The National Council of Churches USA says it found the US Supreme Court’s 5-4 decision in favour of gun ownership to be “disappointing,” but emphasises that the ruling does not negate the possibility of enacting laws to reduce gun violence.
The court ruled that citizens have a right to keep handguns in their homes for self-protection but did not declare whether state and city laws against gun possession are constitutional under the Second Amendment. That decision was referred back to lower courts.
Even so, Mayor Richard M. Daley of Chicago was clearly frustrated, and said that the ruling made the city’s handgun ban “unenforceable.”
The Rev Dr Michael Kinnamon, NCCUSA General Secretary, said the ruling highlights the urgency of a National Council of Churches resolution passed in May 2010 calling on local, state and federal legislators “to enact reforms that limit access to assault weapons and handguns.”
‘Ending Gun Violence, A Resolution and Call to Action,’ pointed out the fact that 100,000 Americans are shot or killed by guns each year, and that every day an average of 300 Americans are victims of gun violence.
Responsible gun ownership is consistent with constitutional rights, the resolution acknowledged, but “there are relatively few shootings by average citizens defending themselves. Rather, most fatal and non-fatal shootings result from abuse or misuse of guns.”
“The member communions of the National Council of Churches do not for a moment suppose that the justices who voted in the majority are insensitive to this reality, or think that the Second Amendment protects the right of irresponsible or criminal gun owners to misuse their weapons,” Kinnamon said. “That makes it even more urgent that the Supreme Court clarify how laws can be implemented and enforced to protect all citizens from the misuse of guns.”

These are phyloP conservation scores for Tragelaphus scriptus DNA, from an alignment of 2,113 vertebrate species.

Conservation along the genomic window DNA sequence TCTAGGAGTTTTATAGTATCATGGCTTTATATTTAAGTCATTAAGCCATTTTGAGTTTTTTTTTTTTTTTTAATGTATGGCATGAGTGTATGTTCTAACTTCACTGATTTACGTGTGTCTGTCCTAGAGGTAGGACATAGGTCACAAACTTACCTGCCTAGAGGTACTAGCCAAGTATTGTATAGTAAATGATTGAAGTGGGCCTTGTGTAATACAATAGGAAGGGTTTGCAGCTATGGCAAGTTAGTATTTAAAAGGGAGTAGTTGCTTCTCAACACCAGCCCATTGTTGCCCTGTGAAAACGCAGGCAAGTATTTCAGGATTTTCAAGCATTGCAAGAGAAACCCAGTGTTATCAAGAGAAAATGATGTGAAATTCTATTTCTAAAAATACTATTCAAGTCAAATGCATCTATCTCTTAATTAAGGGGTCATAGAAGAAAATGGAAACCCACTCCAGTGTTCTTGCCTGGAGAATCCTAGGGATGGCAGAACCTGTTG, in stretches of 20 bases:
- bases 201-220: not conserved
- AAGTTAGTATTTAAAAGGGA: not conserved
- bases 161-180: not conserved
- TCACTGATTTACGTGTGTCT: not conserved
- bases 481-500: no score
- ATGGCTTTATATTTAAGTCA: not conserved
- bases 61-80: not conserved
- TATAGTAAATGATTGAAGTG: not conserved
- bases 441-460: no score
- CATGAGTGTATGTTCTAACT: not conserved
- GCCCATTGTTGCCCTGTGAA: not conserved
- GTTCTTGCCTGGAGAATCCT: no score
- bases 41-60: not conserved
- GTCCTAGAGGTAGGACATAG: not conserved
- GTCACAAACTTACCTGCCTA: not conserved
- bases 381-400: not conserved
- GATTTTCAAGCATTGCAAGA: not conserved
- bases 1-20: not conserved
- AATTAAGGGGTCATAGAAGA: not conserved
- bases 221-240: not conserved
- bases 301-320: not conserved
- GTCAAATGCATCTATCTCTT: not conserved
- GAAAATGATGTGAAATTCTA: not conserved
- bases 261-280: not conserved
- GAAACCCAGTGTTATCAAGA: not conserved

Kinnamon said most NCCUSA member communions understand the Second Amendment as a move by the framers to enable 18th century citizens to keep arms available for military use if the country were attacked.
“We would agree with Justice John Paul Stevens, who said in his dissent that the amendment has ‘only a limited bearing on the question that confronts the homeowner in a crime-infested metropolis today,’ and his observation that ‘firearms have a fundamentally ambivalent relationship to liberty,’” Kinnamon explained.
Peace churches, who see the refusal of violence as central to the Christian profession of Christ, are among those who would wish to see more radical action against guns.
The NCCUSA resolution calls upon member churches to “participate with movements such as ‘Heeding God’s Call’ (http://www.heedinggodscall.org) to insist that commercial (gun) sellers adopt and adhere to responsible sales practices,” and to “prayerfully, financially, and otherwise support the NCC staff in coordinating ecumenical efforts for gun violence reduction.”
Since its founding in 1950, the National Council of the Churches of Christ in the USA has been a leading force for ecumenical cooperation among Christians in the United States. The NCCUSA’s 36 member denominations - from a wide spectrum of Protestant, Anglican, Orthodox, Evangelical, historic African American and Peace churches - include 45 million persons in more than 100,000 local congregations in communities across the country.
The full text of the resolution can be found at: http://www.ncccusa.org/NCCpolicies/gunviolence.pdf (Adobe Acrobat *.PDF file).